To be completely honest with our selves with our dear ones with our friends is probably one of the most difficult things to accomplish. Reb Nachman says that one ought to pray an entire lifetime, just to be able to utter one word of prayer honestly and sincerely. In the meantime, the one honest thing that we can say, is that we have not yet said a completely honest prayer... such an admission is honest and will bring great blessings and reward.
שבת שלום באהבה ובברכה - שלום
OVERCOMING THE YETZER HARA:
When is self-judgment idolatrous?
11) בעל הטורים – פרשת כי תצא, פרק כה
"כל הנחשלים אחריך". בגימטריא זה היה שבטו של דן.
Amalek attacked the stragglers who were at the back of the camp. Rashi says that these were the people who had been expelled from the 'clouds of glory' that protected the camp of B'nai Yisrael- the Children of Israel. The 'Psikta' teaches that these were people of the tribe of Dan and they were expelled because of idolatry.
But we need to understand this. Dan was an important tribe in Israel, they were the leaders of the tribes of Asher and Naftali. "Degel Machaneh Dan" – they were one of the four flagship tribes. This means that they carried a message that was important for all of Israel. How then are we to understand that they were idolatrous and why were they expelled by the 'clouds of glory'? And if they were idolatrous, why did they occupy an important role of leadership?
It is explained in שיח שרפי קודש that Dan was, as the name suggests, self-judgmental. They were so much aware of their shortcomings and they judged themselves harshly. They believed that they were not worthy enough to be inside the 'clouds of glory' and therefore they did not wish to enter into the 'clouds of glory'.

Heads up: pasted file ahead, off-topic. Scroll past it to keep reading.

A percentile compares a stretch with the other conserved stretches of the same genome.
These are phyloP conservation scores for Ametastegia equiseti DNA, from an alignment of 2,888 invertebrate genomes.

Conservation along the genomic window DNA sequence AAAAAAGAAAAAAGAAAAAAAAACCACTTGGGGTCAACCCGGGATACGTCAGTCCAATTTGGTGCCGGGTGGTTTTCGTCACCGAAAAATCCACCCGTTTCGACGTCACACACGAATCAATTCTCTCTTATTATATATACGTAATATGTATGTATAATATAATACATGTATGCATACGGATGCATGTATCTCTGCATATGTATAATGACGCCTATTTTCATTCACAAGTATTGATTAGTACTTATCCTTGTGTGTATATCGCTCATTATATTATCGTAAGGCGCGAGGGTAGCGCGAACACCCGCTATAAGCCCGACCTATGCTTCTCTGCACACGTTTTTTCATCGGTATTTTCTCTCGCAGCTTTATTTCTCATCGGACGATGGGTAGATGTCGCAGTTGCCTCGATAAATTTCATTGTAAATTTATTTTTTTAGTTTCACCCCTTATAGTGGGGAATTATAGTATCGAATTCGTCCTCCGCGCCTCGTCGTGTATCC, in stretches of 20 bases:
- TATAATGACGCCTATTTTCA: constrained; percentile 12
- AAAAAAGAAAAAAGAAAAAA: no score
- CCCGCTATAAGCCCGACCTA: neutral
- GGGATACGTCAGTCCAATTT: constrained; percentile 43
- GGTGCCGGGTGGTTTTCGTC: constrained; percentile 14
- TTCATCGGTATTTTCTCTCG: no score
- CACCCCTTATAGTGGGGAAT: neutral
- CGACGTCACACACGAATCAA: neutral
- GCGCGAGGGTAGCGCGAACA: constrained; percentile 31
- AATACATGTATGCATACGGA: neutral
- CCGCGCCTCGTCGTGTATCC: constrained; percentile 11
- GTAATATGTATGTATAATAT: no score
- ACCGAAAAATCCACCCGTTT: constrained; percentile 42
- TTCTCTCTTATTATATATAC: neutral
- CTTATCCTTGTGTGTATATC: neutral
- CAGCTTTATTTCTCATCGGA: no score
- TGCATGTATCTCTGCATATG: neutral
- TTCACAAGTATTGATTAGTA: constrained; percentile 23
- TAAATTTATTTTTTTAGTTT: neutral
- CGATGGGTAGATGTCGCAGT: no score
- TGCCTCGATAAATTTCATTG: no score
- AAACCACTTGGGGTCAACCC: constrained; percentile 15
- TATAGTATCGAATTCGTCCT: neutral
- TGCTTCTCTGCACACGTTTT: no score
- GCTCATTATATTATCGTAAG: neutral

Now, it is true and important to be honest with oneself; to know that we are but on a low level of holiness, maybe even barely so. However if self-judgment goes so far as to prevent you from entering into holiness, if you say 'I'm not holy enough to do this mitzvah' or 'I'm not holy enough to study Torah' and consequently you don't try to learn or do the mitzvot - such self-judgment is idolatrous.
G-d commands us to enter into the 'clouds of glory' – into the world Shabbat, the world of Torah and good deeds. Yes we do need to examine ourselves honestly at all times; we always need to try and improve. But we do not have the right to decide that we are not holy enough to do a mitzvah or to think that we are not holy enough to study Torah. We must enter into the holy 'clouds of glory' simply because that is what Hashem wants us to do. To think that you are not good enough to do, or at least try to do what Hashem commanded us to do, is idolatrous. If you think that way then the 'clouds of glory' do expel you.
See how the beginning of our parsha is directly linked with its end. The parsha begins with going to battle against our evil inclination, and ends with the command to wipe out Amalek. Thinking I'm not good enough or worthy enough to engage in this battle to get away from evil and do and be good; thinking that only holy people can do this, leaves us unprotected from Amalek- because it is idolatrous to think that way.
We need to know ourselves honestly; we need to know what we need to fix, and we must never believe that we are not good enough to even try (even if we have already tried hundreds of times without much success)! Hashem says keep on going further, so long as you keep on trying, you can be assured that you will succeed. As it says:
י כִּי-תֵצֵא לַמִּלְחָמָה, עַל-אֹיְבֶיךָ; וּנְתָנוֹ ה' אֱלֹהֶיךָ, בְּיָדֶךָ--וְשָׁבִיתָ שִׁבְיוֹ.
21:10 When you will go forth to battle against your enemies, [this includes, your 'evil inclination'] Hashem your G-d will deliver them into your hands, and will take them captive.
If/when you go to war against your enemies, and Hashem your G-d will put them in your hand and you will capture his captives.
The Chassidic commentators explain that the wars with "your enemies", mentionned in this verse, also refer to our struggles with our Evil Inclination, the Yetzer Hara, and here the Torah promises, "Hashem your G-d will put ‘him’ in your hand and you will capture his captives." His captives are our holy sparks that were taken by the spiritually negative forces and they feed off them. When we are in kedusha- connected with Hashem’s kedusha, the holy sparks are aroused and wish to return their sanctity.